Evolutionary Applications 04/2015; DOI:10.1111/eva.12269 · 4.57 Impact Factor
  • Source
    [Show abstract] [Hide abstract]
    ABSTRACT: Mate preferences can vary in the direction of the preference, as well as the strength of the preference, and both direction and strength of preference are known to be plastic in many species. Preferences might have a learned component, and current and past social context may influence an individual's choosiness. In the damselfly species Calopteryx splendens, females increase the strength of their mate preferences with sexual experience. Here we show that sexually naïve females selectively respond to conspecific courtship as soon as physical contact has been established, suggesting a role for tactile cues perceived through interspecific morphological differences in secondary reproductive traits. In addition our data also shows that males and females selectively respond to the intensity of the courtship of the potential, conspecific mate, while ignoring such information in heterospecific potential mates. These results underscore that mate choice is the result of dynamic interactions between the sexes, where both current and past information are integrated.
    Behavioural Processes 11/2014; 109. DOI:10.1016/j.beproc.2014.08.023 · 1.46 Impact Factor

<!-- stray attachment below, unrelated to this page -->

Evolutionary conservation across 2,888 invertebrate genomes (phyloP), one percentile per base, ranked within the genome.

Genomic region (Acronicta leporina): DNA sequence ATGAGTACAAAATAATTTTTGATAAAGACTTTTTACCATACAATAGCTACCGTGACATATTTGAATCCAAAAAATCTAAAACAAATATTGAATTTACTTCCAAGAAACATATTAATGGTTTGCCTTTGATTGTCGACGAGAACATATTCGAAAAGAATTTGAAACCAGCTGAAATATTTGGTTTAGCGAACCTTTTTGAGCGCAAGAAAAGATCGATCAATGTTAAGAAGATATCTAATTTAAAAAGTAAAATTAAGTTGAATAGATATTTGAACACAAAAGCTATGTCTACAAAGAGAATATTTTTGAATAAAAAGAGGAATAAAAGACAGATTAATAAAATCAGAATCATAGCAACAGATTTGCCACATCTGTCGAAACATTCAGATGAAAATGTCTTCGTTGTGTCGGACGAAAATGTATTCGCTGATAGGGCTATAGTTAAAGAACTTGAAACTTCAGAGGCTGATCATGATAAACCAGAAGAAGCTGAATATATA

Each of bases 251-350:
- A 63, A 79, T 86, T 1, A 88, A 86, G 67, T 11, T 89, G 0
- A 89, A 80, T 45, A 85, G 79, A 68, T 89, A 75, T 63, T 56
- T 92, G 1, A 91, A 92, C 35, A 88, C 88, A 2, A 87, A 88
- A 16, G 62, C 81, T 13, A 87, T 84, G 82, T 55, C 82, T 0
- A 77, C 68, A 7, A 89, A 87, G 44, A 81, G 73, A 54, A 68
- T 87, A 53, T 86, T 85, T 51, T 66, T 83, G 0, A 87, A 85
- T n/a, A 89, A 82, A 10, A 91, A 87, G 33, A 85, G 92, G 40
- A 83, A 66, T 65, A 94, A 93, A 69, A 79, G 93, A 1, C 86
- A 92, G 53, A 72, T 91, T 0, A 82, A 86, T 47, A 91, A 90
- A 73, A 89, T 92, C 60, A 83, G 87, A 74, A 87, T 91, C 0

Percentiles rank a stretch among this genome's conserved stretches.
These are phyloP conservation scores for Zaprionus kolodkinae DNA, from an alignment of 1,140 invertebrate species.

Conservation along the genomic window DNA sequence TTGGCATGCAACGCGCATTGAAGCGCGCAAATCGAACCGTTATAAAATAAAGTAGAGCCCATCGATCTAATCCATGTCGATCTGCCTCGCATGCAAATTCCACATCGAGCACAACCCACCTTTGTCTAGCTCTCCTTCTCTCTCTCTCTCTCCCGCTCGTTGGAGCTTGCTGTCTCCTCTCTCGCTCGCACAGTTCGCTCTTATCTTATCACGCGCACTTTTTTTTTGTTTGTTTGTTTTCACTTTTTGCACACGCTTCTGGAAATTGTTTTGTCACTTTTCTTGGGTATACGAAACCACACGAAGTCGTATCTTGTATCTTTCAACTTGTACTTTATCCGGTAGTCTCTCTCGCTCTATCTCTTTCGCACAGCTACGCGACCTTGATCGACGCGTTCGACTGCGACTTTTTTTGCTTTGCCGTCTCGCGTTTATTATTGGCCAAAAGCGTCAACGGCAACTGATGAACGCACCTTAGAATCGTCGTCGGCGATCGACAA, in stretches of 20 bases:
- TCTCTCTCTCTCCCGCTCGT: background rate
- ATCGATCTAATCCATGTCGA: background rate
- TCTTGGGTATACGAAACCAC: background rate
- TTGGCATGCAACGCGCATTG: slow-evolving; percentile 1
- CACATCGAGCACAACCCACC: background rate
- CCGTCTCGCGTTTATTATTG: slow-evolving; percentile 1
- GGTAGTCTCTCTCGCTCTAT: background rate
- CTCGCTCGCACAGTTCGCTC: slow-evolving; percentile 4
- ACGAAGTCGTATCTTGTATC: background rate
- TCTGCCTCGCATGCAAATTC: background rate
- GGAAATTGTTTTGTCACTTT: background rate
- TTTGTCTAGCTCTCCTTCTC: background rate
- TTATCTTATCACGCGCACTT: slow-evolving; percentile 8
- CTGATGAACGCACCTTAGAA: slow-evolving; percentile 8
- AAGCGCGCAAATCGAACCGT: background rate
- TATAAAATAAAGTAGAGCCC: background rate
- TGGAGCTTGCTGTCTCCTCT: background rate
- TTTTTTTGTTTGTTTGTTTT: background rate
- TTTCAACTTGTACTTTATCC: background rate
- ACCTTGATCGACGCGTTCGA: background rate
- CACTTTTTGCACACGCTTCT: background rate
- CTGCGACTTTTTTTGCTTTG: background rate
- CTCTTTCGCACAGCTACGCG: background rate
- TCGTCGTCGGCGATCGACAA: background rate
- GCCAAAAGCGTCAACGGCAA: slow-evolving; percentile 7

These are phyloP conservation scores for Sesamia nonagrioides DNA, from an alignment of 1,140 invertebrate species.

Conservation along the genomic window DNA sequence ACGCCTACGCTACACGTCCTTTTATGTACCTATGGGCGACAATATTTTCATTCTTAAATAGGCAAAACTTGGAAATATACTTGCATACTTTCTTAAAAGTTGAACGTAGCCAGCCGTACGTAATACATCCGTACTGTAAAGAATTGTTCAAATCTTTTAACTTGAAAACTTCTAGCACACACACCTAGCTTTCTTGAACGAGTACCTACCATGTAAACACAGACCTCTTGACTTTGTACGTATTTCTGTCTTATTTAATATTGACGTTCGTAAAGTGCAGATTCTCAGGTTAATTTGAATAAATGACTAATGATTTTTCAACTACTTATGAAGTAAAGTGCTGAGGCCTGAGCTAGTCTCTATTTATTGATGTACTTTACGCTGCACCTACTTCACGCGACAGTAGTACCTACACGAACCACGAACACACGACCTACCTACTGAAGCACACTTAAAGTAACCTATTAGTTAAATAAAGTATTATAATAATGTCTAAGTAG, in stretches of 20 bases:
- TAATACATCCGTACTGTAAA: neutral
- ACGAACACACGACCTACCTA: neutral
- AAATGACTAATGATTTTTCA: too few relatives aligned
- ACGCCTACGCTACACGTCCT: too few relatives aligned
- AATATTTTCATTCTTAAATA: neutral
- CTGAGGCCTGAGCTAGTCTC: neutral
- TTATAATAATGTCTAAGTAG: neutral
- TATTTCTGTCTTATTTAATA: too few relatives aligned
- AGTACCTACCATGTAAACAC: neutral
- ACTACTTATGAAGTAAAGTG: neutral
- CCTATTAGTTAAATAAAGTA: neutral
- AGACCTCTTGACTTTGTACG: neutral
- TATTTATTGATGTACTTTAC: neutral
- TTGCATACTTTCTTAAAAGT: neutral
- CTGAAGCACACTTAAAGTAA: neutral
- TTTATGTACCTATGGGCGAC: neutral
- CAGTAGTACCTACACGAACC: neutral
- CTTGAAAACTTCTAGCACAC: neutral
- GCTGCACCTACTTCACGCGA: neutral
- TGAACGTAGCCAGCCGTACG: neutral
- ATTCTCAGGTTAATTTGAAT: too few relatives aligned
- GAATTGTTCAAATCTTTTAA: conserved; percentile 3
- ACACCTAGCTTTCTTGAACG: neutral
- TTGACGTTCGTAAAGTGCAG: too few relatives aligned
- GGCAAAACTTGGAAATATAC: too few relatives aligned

• Source
    [Show abstract] [Hide abstract]
    ABSTRACT: Character displacement (CD) is the evolutionary process which leads to the divergence in trait expression of closely related species in regions where species co-occur, compared to allopatric populations. In Europe CD has been investigated in males of Calopteryx splendens and C. virgo and has been related to species recognition. If species recognition is relevant for males, also females should benefit from CD. The most obvious differences between females of these two species are wing profile and colour. We sampled females from allopatric and from sympatric populations with different relative abundances of these species. Wing shape and pigmentation were evaluated for each damselfly. CD was found in wing profile but not in wing transparency. The relative abundance of species significantly affected CD, but with a different pattern in each species. The prediction that wing shape become more different from the allopatric state when the species was relatively rare, but more similar to the allopatric state when the species was common was evident only for C. splendens. Wing shape changes might increase differences in flying patterns making males more effective to discriminate between heterospecific females. So, CD we observed may be the result of a selection directed to reduce interspecific reproductive interference.
    Evolutionary Ecology 05/2014; DOI:10.1007/s10682-014-9711-1 · 2.37 Impact Factor